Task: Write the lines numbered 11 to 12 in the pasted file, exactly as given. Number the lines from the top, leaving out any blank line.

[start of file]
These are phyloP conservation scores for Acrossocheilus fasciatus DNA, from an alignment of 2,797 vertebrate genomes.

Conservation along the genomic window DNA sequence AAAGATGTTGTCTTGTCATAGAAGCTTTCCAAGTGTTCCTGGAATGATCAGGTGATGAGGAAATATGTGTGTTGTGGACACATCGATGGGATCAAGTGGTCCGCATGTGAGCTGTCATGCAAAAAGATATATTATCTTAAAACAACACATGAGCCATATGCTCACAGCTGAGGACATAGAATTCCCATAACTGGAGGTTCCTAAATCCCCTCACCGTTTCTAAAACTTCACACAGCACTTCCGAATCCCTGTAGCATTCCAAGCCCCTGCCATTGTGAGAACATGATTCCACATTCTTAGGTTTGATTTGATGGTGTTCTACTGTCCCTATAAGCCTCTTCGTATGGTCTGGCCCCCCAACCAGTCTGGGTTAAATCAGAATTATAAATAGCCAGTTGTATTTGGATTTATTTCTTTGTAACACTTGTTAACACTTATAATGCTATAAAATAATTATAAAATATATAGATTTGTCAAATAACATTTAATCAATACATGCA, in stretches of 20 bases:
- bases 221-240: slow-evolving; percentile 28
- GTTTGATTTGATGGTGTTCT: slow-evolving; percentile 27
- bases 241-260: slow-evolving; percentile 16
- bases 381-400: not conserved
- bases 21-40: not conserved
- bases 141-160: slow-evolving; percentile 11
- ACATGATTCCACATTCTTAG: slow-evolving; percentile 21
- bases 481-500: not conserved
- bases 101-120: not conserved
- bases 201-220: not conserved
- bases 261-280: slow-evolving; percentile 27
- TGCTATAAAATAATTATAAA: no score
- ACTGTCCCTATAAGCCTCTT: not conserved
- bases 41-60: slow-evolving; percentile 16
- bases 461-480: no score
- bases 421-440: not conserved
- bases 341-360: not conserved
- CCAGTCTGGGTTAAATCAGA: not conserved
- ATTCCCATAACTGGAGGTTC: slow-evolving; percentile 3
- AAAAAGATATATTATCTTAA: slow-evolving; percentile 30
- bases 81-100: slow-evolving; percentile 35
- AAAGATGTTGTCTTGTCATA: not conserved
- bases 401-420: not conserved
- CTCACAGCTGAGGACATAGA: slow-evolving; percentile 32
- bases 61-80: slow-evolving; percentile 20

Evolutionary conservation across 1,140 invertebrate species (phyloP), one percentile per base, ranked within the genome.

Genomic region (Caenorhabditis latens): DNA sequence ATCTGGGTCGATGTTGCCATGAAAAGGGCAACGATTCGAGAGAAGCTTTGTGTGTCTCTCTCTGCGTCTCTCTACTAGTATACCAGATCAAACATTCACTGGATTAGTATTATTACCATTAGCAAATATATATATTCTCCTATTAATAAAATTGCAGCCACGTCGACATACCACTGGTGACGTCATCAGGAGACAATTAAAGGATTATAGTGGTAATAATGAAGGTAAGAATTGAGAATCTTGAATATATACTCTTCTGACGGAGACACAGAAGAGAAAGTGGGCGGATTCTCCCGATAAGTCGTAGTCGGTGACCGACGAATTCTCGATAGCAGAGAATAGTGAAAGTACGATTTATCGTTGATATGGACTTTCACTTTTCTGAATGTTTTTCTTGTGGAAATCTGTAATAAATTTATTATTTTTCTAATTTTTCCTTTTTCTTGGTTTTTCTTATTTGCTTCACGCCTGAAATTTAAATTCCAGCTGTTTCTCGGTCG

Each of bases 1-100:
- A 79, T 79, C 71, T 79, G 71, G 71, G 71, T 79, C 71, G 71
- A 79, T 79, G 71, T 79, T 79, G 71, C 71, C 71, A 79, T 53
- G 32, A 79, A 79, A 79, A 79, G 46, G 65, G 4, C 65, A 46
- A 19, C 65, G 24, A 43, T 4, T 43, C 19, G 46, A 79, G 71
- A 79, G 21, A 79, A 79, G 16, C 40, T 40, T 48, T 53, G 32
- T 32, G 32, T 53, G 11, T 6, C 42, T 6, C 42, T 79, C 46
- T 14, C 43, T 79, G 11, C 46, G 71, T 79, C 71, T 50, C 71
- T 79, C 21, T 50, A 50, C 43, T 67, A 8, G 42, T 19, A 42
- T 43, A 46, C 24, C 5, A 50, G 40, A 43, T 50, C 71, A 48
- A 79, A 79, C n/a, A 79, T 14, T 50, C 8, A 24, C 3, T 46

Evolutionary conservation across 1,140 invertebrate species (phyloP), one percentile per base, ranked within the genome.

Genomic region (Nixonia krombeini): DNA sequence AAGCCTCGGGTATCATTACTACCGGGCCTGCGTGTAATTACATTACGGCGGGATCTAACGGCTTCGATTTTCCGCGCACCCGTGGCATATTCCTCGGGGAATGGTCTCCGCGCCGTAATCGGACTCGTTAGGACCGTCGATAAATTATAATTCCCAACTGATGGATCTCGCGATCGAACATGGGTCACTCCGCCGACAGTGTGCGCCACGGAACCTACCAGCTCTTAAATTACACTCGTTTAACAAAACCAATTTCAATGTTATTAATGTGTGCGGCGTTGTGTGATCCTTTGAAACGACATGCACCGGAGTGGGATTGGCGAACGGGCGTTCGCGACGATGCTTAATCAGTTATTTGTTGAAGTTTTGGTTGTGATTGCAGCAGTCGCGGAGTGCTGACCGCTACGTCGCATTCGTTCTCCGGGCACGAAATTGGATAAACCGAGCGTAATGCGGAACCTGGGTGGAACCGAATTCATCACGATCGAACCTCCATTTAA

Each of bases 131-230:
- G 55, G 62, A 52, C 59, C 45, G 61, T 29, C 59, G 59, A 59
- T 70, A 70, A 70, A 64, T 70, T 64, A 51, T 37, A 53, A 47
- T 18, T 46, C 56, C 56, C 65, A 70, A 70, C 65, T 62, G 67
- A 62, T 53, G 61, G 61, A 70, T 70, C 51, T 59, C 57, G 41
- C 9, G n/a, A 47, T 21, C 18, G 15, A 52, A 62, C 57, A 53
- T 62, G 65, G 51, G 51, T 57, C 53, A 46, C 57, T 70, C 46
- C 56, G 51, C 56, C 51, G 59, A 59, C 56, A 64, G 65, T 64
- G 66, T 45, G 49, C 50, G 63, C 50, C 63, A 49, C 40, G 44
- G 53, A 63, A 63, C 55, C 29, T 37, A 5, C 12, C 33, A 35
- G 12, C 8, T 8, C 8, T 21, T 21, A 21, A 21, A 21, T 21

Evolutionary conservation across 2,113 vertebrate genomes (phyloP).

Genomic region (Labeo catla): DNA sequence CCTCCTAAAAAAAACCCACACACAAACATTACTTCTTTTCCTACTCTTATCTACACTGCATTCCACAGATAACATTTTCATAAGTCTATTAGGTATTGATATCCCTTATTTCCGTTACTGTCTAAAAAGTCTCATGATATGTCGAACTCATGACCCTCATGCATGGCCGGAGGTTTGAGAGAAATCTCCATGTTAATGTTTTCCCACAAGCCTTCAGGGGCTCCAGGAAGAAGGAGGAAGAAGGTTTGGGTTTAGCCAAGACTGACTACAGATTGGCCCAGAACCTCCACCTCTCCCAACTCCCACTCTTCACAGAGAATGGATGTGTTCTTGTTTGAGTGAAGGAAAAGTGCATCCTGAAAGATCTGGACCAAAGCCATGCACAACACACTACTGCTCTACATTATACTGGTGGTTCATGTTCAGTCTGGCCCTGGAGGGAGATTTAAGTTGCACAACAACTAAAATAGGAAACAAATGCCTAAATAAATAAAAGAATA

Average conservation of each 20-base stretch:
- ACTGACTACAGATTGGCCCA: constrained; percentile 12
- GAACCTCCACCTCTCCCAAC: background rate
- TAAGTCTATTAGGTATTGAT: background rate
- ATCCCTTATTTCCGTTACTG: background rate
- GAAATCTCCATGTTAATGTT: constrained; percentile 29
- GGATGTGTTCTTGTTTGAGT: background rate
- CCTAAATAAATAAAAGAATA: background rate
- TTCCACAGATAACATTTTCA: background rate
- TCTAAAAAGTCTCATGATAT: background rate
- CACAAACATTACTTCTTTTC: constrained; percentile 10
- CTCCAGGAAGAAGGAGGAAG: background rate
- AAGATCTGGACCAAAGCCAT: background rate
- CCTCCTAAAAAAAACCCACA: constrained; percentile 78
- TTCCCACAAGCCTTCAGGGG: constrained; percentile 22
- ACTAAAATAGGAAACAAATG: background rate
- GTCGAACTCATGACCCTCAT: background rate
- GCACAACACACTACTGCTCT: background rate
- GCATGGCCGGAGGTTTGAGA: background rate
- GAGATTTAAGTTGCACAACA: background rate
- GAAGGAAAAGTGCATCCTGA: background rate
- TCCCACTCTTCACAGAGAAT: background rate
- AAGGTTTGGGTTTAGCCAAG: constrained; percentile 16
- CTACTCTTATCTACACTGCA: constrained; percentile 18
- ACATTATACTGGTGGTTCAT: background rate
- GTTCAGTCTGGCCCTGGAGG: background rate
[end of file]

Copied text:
- bases 101-120: not conserved
- bases 201-220: not conserved